On 8 July 2012 - 11:40pm

“Resource dependence theory assumes that people shape their organizations to attract resources; the more heavily dependent on government they become, the more likely it is that they will eventually look and act like government.”

So says Stephen Goldsmith in his book, The Power of Social Innovation. Goldsmith, a former Republican mayor of Indianapolis, who was appointed chair of the US Corporation for National and Community Service during the presidency of George W Bush.

He goes on to describe this risk – that community organisations, in taking on government contracts, assume many of the practices of the in-house public providers they’ve replaced – as the ‘fatal embrace’.

In ...more

On 6 July 2012 - 12:41am

To parliament on Tuesday for the latest meeting of the All Party Parliamentary Group on Social Enterprise (APPG). The mood was upbeat with Chris White MP, the new chair of the group, discussing the success of his Private Members Bill – The Public Services (Social Value) Act 2012, which obliges public sector commissioners to consider wider social value in commissioning and procurement.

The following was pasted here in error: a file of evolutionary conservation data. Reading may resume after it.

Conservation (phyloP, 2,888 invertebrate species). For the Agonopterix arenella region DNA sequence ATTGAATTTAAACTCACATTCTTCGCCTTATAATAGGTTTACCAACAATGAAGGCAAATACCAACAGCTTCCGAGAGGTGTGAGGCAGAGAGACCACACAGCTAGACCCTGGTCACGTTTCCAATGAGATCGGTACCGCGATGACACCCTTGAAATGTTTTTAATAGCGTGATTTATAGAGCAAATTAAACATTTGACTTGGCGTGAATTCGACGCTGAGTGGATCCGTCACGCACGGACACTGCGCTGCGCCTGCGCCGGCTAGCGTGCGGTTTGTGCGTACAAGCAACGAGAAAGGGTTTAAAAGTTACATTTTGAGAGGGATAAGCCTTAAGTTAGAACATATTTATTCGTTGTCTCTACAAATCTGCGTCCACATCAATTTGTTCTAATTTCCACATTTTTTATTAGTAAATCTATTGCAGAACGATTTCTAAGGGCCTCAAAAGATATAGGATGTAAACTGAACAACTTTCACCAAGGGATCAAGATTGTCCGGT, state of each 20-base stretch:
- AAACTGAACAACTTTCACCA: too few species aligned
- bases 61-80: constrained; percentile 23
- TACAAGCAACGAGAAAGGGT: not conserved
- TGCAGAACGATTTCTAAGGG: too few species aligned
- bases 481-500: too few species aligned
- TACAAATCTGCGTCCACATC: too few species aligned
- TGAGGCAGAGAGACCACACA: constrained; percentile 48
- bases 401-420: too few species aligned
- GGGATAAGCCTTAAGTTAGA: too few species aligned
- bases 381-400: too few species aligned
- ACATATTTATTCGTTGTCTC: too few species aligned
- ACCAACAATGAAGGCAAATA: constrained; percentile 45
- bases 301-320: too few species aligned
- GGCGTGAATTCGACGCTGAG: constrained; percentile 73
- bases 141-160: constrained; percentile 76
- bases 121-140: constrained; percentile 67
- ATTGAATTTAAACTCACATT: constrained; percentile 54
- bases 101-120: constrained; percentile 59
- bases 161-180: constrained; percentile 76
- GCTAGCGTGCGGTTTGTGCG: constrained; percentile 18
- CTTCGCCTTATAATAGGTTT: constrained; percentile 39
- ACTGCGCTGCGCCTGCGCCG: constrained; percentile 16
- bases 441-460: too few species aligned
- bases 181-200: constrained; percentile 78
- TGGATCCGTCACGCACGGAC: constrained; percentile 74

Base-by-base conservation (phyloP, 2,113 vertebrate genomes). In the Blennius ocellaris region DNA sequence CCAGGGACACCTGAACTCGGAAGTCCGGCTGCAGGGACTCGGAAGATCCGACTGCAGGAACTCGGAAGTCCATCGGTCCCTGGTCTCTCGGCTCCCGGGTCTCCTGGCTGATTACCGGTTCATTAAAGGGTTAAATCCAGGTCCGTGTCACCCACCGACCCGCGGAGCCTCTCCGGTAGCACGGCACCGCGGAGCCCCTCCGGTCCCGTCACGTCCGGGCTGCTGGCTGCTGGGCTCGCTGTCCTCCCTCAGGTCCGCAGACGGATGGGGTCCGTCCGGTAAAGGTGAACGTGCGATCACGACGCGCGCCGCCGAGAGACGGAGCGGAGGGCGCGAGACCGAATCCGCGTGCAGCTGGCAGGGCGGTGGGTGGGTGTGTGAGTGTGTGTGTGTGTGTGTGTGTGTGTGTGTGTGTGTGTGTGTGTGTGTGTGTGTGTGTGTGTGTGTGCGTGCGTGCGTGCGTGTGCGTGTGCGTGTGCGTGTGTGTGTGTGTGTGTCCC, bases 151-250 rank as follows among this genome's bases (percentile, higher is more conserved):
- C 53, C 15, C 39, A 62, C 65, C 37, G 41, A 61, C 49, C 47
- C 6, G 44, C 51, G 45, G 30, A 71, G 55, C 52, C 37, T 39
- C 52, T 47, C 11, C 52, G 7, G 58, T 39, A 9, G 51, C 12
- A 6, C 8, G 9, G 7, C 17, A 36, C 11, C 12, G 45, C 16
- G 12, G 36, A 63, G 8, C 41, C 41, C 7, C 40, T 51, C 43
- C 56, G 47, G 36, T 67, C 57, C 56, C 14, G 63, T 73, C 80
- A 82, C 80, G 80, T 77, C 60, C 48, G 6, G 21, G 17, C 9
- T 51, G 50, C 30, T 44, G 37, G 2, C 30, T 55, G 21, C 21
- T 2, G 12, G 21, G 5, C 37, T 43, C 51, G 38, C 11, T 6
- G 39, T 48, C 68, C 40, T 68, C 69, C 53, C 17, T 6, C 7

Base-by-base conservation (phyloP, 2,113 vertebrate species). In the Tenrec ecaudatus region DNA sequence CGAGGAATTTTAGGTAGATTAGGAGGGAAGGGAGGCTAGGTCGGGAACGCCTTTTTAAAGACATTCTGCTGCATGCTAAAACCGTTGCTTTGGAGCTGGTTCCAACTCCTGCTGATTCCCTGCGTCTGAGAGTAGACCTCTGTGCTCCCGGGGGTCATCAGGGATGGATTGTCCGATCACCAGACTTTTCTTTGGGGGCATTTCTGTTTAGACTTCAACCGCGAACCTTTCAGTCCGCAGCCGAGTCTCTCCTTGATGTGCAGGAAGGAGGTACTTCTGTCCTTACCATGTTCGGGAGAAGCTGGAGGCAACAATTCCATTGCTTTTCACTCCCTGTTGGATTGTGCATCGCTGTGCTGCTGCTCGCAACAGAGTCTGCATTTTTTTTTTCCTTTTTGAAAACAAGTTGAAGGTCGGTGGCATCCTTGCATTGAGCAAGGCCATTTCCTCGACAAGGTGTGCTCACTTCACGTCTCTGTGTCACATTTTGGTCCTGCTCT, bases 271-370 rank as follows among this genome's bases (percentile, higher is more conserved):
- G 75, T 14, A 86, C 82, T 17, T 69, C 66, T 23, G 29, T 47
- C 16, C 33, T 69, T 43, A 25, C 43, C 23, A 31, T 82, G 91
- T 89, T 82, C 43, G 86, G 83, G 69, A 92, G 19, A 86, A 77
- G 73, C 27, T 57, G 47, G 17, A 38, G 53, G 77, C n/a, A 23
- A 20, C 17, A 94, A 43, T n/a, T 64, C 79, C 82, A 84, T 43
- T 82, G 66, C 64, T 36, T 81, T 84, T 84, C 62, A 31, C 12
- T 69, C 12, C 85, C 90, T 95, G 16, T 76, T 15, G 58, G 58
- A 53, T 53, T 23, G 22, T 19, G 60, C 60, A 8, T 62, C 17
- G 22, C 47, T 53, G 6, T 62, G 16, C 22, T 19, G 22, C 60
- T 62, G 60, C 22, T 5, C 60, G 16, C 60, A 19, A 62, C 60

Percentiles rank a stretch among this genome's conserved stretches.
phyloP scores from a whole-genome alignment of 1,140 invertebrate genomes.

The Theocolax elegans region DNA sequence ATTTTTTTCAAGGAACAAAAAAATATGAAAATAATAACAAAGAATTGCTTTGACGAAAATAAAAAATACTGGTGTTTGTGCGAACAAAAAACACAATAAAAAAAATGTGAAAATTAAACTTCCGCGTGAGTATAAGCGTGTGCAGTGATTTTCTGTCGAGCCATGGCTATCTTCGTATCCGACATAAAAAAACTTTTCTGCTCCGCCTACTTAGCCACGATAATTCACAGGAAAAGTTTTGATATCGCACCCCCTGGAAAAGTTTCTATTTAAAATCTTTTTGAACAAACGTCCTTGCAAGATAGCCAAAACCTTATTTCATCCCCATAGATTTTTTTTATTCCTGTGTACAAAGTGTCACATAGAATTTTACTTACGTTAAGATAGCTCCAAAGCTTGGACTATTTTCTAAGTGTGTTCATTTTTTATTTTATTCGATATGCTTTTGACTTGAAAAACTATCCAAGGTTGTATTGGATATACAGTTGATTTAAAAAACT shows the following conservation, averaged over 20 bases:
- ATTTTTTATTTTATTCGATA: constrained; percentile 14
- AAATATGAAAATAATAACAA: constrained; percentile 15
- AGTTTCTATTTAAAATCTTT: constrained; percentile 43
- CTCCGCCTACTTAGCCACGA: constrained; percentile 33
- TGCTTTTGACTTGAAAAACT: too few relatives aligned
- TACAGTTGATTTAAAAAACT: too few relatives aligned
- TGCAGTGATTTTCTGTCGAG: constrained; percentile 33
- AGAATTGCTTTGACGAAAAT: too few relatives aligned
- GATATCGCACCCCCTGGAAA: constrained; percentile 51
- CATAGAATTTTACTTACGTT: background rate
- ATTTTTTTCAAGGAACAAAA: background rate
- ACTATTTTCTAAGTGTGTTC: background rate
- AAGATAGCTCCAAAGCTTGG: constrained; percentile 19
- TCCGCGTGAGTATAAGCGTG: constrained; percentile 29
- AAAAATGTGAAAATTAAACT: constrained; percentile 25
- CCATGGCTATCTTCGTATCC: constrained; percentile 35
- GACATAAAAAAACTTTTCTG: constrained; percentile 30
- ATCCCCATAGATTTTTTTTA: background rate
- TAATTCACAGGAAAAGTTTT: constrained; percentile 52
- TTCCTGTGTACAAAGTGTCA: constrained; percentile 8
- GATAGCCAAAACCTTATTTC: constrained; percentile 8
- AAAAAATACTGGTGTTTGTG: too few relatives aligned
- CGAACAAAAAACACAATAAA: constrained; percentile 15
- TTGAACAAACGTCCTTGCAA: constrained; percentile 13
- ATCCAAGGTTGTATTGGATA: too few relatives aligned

White was clear that the Act, which will be implemented in January 2013, is ‘one step on a journey’ towards commissioning that takes full account of the extra positive social change generated when public bodies buy services from social enterprises, pointing out that ‘the hard bit comes now’.

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On 30 June 2012 - 7:01pm

It’s probably an understatement to say that the Health and Social Care Act 2012 (the Act), finally passed in March this year, left a great many of the details about how state-funded health and social care in the UK will be scrutinized and delivered open to local interpretation.

An interesting early example of a local interpretation that some may find perplexing is the decision of Lancashire County Council to award the contract to run HealthWatch – the new body which will be responsible for representing and communicating the views of patients and other local people about health and social care services – in their area to a private company, Parkwood Healthcare.

Local HealthWatch organisations are the Act’s replacement for ...more